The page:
thank you for viewing my question. I am trying to convert a symmetric pentadiagonal matrix to tridiagonal using givens rotation, but for now I can only think of a solution that is of order n^3 operations. I read somewhere that you can do this in order n^2.
intuitively I will think that the n^2 solution will make use of the fact a pentadiagonal matrix is sparse so that, for example, when left multiplying by the rotation matrix, we don't need to use the full ith row and jth row, because many columns in this sub-matrix are zero. However, what I don't get is that once I left multiply by the rotation matrix, some zero entries to the right (the columns to be visited in later iterations) will become non-zero. This means that this idea would not work.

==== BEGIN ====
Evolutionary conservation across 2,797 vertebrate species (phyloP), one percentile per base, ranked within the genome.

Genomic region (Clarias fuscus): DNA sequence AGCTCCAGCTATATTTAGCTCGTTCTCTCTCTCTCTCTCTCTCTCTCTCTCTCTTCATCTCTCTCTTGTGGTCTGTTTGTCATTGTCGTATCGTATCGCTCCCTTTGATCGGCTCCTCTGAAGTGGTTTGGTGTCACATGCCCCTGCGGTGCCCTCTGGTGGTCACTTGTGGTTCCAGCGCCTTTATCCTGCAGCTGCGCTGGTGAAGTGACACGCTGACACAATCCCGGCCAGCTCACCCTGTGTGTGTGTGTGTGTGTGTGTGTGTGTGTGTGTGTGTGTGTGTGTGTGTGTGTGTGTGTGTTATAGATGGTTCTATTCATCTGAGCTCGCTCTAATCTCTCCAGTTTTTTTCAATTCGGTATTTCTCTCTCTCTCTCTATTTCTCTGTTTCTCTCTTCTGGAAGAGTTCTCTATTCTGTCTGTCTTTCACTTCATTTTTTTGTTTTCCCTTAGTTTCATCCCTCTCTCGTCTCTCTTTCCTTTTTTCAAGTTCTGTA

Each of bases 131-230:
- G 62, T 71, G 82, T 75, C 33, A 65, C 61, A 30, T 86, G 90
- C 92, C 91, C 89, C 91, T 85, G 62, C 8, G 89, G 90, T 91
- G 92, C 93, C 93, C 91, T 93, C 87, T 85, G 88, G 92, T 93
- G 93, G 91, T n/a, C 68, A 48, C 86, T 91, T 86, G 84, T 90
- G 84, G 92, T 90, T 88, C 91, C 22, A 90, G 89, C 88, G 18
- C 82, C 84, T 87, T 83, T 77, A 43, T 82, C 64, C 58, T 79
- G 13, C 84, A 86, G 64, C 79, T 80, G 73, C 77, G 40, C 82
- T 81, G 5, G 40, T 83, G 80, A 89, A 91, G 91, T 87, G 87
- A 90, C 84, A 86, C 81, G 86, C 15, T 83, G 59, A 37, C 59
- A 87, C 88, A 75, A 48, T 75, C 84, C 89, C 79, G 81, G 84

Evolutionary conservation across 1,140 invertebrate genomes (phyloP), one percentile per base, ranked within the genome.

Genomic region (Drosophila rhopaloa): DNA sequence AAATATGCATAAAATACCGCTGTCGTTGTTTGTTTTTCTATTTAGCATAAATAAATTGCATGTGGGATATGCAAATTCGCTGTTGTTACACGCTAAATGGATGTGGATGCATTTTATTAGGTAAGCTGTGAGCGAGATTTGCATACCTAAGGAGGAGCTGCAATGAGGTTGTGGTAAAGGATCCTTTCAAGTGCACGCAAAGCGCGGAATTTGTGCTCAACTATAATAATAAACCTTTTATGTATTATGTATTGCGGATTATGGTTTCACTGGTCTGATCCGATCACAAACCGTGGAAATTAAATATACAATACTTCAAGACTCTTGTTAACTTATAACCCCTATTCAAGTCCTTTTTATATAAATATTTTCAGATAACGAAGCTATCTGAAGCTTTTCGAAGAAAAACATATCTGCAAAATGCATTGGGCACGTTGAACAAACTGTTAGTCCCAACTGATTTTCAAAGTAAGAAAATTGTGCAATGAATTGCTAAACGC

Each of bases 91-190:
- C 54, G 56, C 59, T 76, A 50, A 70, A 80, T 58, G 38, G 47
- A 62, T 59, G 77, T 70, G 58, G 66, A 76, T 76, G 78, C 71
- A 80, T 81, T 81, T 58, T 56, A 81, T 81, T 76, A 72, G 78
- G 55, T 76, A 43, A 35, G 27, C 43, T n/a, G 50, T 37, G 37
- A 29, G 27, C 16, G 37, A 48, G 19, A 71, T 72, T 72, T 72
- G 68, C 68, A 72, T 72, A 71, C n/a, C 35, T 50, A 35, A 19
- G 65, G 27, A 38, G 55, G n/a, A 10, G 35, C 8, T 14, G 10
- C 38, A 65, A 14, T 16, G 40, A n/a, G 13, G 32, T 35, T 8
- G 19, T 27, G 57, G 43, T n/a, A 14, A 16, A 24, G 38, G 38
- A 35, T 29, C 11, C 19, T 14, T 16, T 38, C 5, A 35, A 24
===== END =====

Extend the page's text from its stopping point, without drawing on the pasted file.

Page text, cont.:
My code is here:
% Loop to convert matrix using given rotations: It goes until half the % length of the matrix because of the symmetry of the problem for nj = 1:(N/2) for ni = (2*nj+1):-1:(nj+2) if ni <= N % Determine the values of the given rotation to introduce a % zero in position (ni,nj) % G(ni,nj,theta) = [c s ]T % [-s c ] [c, s] = given_rotations(T(ni-1,nj),T(ni,nj)); % Multiply G*T T([ni-1,ni],:) = [c, -s; s, c]*T([ni-1,ni],:); % Multiply T*G' T(:,[ni-1,ni]) = T(:,[ni-1,ni])*[c, s; -s, c]; end end end function [c, s] = given_rotations(a,b) % Determine the values of the given rotation to introduce a % zero in position (ni,nj) % G(ni,nj,theta) = [c s ]T % [-s c ] if b == 0 c = 1; s = 0; else if abs(b) > abs(a) r = -a/b; s = 1/sqrt(1+r^2); c = s*r; else r = -b/a; c = 1/sqrt(1+r^2); s = c*r; end end
I know I must have some miss-conception, but I could of think of it. Could you please help me? Thank you very much.